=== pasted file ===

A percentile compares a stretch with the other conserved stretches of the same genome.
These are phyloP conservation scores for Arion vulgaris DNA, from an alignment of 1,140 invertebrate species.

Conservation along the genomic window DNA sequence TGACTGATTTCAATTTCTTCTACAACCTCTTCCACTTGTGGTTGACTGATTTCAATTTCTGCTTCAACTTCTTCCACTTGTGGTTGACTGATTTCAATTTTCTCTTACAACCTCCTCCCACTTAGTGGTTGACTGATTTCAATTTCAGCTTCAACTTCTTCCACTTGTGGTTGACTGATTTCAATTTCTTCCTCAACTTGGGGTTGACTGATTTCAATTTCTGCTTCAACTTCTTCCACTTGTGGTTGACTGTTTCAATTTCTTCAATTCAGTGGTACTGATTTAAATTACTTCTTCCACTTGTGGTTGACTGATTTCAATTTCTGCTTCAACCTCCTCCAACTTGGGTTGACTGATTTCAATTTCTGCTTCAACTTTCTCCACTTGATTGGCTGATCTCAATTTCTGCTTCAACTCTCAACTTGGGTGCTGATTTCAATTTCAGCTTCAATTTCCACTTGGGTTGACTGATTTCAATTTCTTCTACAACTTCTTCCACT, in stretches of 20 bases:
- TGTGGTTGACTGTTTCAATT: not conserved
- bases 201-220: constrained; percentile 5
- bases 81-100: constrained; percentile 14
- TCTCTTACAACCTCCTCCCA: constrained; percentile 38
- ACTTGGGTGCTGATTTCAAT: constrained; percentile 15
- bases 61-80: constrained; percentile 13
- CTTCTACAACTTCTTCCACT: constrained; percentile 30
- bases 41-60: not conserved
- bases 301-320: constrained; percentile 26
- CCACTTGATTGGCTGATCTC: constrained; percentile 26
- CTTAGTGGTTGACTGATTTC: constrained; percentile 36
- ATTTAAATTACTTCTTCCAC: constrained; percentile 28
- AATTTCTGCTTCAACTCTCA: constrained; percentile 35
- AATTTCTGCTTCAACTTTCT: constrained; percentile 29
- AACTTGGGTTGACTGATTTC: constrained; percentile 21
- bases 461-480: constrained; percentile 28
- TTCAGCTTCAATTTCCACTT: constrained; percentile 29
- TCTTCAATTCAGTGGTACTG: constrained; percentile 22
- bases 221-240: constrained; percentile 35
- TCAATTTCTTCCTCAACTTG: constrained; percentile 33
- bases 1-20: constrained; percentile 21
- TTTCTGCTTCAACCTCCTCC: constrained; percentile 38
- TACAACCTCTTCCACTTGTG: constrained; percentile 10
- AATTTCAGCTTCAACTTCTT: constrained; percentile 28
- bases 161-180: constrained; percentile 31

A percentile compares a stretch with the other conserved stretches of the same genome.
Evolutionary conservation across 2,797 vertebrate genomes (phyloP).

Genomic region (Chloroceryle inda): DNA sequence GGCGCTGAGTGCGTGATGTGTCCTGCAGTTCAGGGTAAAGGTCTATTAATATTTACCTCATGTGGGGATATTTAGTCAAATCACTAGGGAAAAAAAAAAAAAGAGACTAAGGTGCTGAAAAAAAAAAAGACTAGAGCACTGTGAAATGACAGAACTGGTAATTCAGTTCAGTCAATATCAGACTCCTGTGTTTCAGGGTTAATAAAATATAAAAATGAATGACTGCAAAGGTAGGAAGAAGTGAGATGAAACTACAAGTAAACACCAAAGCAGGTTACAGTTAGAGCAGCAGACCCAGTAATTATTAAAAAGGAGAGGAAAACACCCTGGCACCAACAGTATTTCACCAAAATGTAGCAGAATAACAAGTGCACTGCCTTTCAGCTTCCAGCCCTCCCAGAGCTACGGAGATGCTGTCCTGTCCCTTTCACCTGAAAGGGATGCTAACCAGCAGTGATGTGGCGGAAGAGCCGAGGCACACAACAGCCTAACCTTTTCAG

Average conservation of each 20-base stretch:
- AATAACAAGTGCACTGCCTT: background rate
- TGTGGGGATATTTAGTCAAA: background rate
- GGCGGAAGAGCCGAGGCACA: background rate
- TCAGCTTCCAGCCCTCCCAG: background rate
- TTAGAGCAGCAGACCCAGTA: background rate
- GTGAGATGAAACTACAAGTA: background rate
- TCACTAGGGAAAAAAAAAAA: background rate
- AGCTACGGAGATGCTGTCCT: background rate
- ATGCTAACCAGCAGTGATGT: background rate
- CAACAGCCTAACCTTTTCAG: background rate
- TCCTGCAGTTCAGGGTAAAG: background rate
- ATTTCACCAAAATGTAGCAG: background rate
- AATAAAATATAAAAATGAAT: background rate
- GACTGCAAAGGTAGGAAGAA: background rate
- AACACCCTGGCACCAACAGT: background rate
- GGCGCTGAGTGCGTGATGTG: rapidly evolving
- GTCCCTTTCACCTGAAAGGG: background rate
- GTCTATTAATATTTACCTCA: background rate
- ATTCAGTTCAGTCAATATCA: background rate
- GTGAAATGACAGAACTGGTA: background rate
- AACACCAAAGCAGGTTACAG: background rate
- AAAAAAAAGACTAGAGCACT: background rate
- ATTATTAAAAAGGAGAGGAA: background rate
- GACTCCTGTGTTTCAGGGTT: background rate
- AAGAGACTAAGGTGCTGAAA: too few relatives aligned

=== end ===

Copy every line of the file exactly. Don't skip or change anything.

A percentile compares a stretch with the other conserved stretches of the same genome.
These are phyloP conservation scores for Arion vulgaris DNA, from an alignment of 1,140 invertebrate species.

Conservation along the genomic window DNA sequence TGACTGATTTCAATTTCTTCTACAACCTCTTCCACTTGTGGTTGACTGATTTCAATTTCTGCTTCAACTTCTTCCACTTGTGGTTGACTGATTTCAATTTTCTCTTACAACCTCCTCCCACTTAGTGGTTGACTGATTTCAATTTCAGCTTCAACTTCTTCCACTTGTGGTTGACTGATTTCAATTTCTTCCTCAACTTGGGGTTGACTGATTTCAATTTCTGCTTCAACTTCTTCCACTTGTGGTTGACTGTTTCAATTTCTTCAATTCAGTGGTACTGATTTAAATTACTTCTTCCACTTGTGGTTGACTGATTTCAATTTCTGCTTCAACCTCCTCCAACTTGGGTTGACTGATTTCAATTTCTGCTTCAACTTTCTCCACTTGATTGGCTGATCTCAATTTCTGCTTCAACTCTCAACTTGGGTGCTGATTTCAATTTCAGCTTCAATTTCCACTTGGGTTGACTGATTTCAATTTCTTCTACAACTTCTTCCACT, in stretches of 20 bases:
- TGTGGTTGACTGTTTCAATT: not conserved
- bases 201-220: constrained; percentile 5
- bases 81-100: constrained; percentile 14
- TCTCTTACAACCTCCTCCCA: constrained; percentile 38
- ACTTGGGTGCTGATTTCAAT: constrained; percentile 15
- bases 61-80: constrained; percentile 13
- CTTCTACAACTTCTTCCACT: constrained; percentile 30
- bases 41-60: not conserved
- bases 301-320: constrained; percentile 26
- CCACTTGATTGGCTGATCTC: constrained; percentile 26
- CTTAGTGGTTGACTGATTTC: constrained; percentile 36
- ATTTAAATTACTTCTTCCAC: constrained; percentile 28
- AATTTCTGCTTCAACTCTCA: constrained; percentile 35
- AATTTCTGCTTCAACTTTCT: constrained; percentile 29
- AACTTGGGTTGACTGATTTC: constrained; percentile 21
- bases 461-480: constrained; percentile 28
- TTCAGCTTCAATTTCCACTT: constrained; percentile 29
- TCTTCAATTCAGTGGTACTG: constrained; percentile 22
- bases 221-240: constrained; percentile 35
- TCAATTTCTTCCTCAACTTG: constrained; percentile 33
- bases 1-20: constrained; percentile 21
- TTTCTGCTTCAACCTCCTCC: constrained; percentile 38
- TACAACCTCTTCCACTTGTG: constrained; percentile 10
- AATTTCAGCTTCAACTTCTT: constrained; percentile 28
- bases 161-180: constrained; percentile 31

A percentile compares a stretch with the other conserved stretches of the same genome.
Evolutionary conservation across 2,797 vertebrate genomes (phyloP).

Genomic region (Chloroceryle inda): DNA sequence GGCGCTGAGTGCGTGATGTGTCCTGCAGTTCAGGGTAAAGGTCTATTAATATTTACCTCATGTGGGGATATTTAGTCAAATCACTAGGGAAAAAAAAAAAAAGAGACTAAGGTGCTGAAAAAAAAAAAGACTAGAGCACTGTGAAATGACAGAACTGGTAATTCAGTTCAGTCAATATCAGACTCCTGTGTTTCAGGGTTAATAAAATATAAAAATGAATGACTGCAAAGGTAGGAAGAAGTGAGATGAAACTACAAGTAAACACCAAAGCAGGTTACAGTTAGAGCAGCAGACCCAGTAATTATTAAAAAGGAGAGGAAAACACCCTGGCACCAACAGTATTTCACCAAAATGTAGCAGAATAACAAGTGCACTGCCTTTCAGCTTCCAGCCCTCCCAGAGCTACGGAGATGCTGTCCTGTCCCTTTCACCTGAAAGGGATGCTAACCAGCAGTGATGTGGCGGAAGAGCCGAGGCACACAACAGCCTAACCTTTTCAG

Average conservation of each 20-base stretch:
- AATAACAAGTGCACTGCCTT: background rate
- TGTGGGGATATTTAGTCAAA: background rate
- GGCGGAAGAGCCGAGGCACA: background rate
- TCAGCTTCCAGCCCTCCCAG: background rate
- TTAGAGCAGCAGACCCAGTA: background rate
- GTGAGATGAAACTACAAGTA: background rate
- TCACTAGGGAAAAAAAAAAA: background rate
- AGCTACGGAGATGCTGTCCT: background rate
- ATGCTAACCAGCAGTGATGT: background rate
- CAACAGCCTAACCTTTTCAG: background rate
- TCCTGCAGTTCAGGGTAAAG: background rate
- ATTTCACCAAAATGTAGCAG: background rate
- AATAAAATATAAAAATGAAT: background rate
- GACTGCAAAGGTAGGAAGAA: background rate
- AACACCCTGGCACCAACAGT: background rate
- GGCGCTGAGTGCGTGATGTG: rapidly evolving
- GTCCCTTTCACCTGAAAGGG: background rate
- GTCTATTAATATTTACCTCA: background rate
- ATTCAGTTCAGTCAATATCA: background rate
- GTGAAATGACAGAACTGGTA: background rate
- AACACCAAAGCAGGTTACAG: background rate
- AAAAAAAAGACTAGAGCACT: background rate
- ATTATTAAAAAGGAGAGGAA: background rate
- GACTCCTGTGTTTCAGGGTT: background rate
- AAGAGACTAAGGTGCTGAAA: too few relatives aligned